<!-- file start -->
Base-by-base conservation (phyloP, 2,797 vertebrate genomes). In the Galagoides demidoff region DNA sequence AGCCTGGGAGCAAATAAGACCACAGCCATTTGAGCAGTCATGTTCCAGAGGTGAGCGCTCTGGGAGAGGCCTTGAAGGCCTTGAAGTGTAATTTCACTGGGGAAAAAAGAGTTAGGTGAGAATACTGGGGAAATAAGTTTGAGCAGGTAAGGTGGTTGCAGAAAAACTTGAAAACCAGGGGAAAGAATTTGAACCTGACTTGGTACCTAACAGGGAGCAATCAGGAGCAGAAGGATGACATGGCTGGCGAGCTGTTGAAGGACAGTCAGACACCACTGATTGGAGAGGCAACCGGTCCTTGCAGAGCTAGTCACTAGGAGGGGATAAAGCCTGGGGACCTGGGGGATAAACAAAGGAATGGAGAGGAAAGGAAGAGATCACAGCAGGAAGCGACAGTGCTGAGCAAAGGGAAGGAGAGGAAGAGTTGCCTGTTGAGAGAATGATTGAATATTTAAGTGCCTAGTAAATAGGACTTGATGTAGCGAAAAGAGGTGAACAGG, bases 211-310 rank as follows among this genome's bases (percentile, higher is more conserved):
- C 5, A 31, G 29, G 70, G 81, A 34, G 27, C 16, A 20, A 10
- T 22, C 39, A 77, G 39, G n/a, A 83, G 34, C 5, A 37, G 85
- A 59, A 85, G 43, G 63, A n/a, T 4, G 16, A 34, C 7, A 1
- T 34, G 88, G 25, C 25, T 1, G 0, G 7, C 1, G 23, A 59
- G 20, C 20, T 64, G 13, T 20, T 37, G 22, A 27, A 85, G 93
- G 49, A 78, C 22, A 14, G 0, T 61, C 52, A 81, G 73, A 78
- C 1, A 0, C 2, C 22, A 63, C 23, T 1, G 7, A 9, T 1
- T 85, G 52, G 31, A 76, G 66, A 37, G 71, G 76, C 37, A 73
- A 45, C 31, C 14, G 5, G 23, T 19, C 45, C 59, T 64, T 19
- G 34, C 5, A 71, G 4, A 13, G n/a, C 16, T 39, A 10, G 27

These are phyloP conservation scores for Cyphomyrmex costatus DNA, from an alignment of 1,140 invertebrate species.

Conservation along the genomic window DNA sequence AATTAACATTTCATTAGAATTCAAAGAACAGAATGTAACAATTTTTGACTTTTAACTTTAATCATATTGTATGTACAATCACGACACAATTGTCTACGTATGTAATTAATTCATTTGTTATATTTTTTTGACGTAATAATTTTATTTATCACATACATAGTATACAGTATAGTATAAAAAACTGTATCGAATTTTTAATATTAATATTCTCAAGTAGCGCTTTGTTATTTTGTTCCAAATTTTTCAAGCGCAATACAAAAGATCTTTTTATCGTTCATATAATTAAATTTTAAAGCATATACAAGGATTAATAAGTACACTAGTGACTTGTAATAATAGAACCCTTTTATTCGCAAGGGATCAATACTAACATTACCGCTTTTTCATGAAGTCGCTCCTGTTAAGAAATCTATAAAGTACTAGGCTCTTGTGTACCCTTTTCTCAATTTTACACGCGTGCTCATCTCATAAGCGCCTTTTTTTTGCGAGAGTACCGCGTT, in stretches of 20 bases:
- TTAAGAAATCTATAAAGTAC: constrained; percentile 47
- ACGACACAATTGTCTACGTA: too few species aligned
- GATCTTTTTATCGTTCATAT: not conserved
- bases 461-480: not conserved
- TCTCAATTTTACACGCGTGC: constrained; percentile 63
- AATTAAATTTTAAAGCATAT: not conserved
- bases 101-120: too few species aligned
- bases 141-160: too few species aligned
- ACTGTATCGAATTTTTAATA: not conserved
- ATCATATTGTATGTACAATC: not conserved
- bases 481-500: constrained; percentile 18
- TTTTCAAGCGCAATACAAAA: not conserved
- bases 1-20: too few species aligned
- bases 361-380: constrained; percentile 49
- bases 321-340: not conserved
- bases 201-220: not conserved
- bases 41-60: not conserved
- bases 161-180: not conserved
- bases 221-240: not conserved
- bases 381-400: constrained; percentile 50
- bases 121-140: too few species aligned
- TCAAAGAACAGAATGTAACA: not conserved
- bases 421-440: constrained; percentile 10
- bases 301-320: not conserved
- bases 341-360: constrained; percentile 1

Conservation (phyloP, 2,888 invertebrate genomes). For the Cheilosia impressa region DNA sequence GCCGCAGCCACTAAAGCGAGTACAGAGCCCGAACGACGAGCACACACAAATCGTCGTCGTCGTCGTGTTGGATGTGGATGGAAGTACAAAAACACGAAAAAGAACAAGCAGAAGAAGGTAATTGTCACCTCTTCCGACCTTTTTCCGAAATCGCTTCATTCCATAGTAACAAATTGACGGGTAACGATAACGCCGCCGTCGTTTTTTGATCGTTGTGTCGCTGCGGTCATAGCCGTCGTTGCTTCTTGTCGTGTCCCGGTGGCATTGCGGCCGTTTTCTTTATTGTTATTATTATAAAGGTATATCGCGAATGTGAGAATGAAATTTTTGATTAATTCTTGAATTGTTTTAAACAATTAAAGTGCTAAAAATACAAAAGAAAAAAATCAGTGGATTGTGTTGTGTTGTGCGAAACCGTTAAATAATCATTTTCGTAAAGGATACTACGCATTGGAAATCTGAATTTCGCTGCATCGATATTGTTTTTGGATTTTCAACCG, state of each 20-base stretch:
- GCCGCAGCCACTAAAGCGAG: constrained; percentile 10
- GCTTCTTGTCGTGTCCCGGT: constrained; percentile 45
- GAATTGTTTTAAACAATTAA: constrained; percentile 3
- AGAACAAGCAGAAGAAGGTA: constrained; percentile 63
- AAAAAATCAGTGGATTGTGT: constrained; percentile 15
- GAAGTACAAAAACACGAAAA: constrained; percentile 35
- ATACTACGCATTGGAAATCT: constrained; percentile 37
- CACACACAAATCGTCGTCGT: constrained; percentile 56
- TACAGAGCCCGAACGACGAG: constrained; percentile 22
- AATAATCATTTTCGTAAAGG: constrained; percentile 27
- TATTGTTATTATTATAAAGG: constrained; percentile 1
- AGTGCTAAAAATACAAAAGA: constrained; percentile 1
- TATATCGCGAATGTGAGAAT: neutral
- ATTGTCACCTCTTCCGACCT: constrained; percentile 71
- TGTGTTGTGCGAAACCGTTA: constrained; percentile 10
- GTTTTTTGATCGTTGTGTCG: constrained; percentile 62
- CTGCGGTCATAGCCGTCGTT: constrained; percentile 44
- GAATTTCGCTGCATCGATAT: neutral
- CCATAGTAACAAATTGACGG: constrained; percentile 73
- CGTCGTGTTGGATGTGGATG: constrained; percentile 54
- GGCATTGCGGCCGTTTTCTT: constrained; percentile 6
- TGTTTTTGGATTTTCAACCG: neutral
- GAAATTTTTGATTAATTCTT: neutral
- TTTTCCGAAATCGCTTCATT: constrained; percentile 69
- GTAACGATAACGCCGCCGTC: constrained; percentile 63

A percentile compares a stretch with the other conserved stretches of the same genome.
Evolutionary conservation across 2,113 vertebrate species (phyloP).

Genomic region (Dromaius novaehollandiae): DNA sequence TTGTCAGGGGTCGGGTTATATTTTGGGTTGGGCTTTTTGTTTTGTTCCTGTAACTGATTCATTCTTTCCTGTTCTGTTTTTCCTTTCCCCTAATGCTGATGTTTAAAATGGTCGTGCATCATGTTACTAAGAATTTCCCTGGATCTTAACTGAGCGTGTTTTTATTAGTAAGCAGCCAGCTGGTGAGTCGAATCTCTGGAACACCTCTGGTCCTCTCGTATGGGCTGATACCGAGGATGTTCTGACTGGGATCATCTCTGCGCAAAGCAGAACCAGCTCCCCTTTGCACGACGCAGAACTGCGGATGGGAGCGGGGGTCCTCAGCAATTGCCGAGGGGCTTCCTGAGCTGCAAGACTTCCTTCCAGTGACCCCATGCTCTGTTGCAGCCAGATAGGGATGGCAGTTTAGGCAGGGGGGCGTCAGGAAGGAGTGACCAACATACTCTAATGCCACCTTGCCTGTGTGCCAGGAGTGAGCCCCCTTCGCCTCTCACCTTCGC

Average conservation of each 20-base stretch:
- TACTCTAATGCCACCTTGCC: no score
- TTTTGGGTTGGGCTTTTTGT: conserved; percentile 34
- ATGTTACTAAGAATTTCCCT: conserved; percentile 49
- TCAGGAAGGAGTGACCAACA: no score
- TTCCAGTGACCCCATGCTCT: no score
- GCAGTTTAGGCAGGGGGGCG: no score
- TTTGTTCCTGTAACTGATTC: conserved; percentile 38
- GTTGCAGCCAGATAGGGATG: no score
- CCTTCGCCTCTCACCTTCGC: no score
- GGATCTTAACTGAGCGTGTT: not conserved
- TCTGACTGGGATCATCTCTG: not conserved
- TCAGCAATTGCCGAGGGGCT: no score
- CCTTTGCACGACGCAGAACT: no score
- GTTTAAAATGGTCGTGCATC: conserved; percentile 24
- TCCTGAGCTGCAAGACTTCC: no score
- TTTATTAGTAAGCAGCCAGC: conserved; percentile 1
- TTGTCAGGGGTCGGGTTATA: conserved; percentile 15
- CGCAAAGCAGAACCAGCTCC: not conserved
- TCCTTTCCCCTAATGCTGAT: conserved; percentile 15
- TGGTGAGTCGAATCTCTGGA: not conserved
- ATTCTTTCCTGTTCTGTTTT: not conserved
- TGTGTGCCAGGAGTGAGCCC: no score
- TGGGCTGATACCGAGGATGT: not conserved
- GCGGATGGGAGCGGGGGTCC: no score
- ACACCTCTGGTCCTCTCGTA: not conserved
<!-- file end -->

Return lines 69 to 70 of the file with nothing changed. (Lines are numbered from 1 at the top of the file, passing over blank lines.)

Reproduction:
- TACTCTAATGCCACCTTGCC: no score
- TTTTGGGTTGGGCTTTTTGT: conserved; percentile 34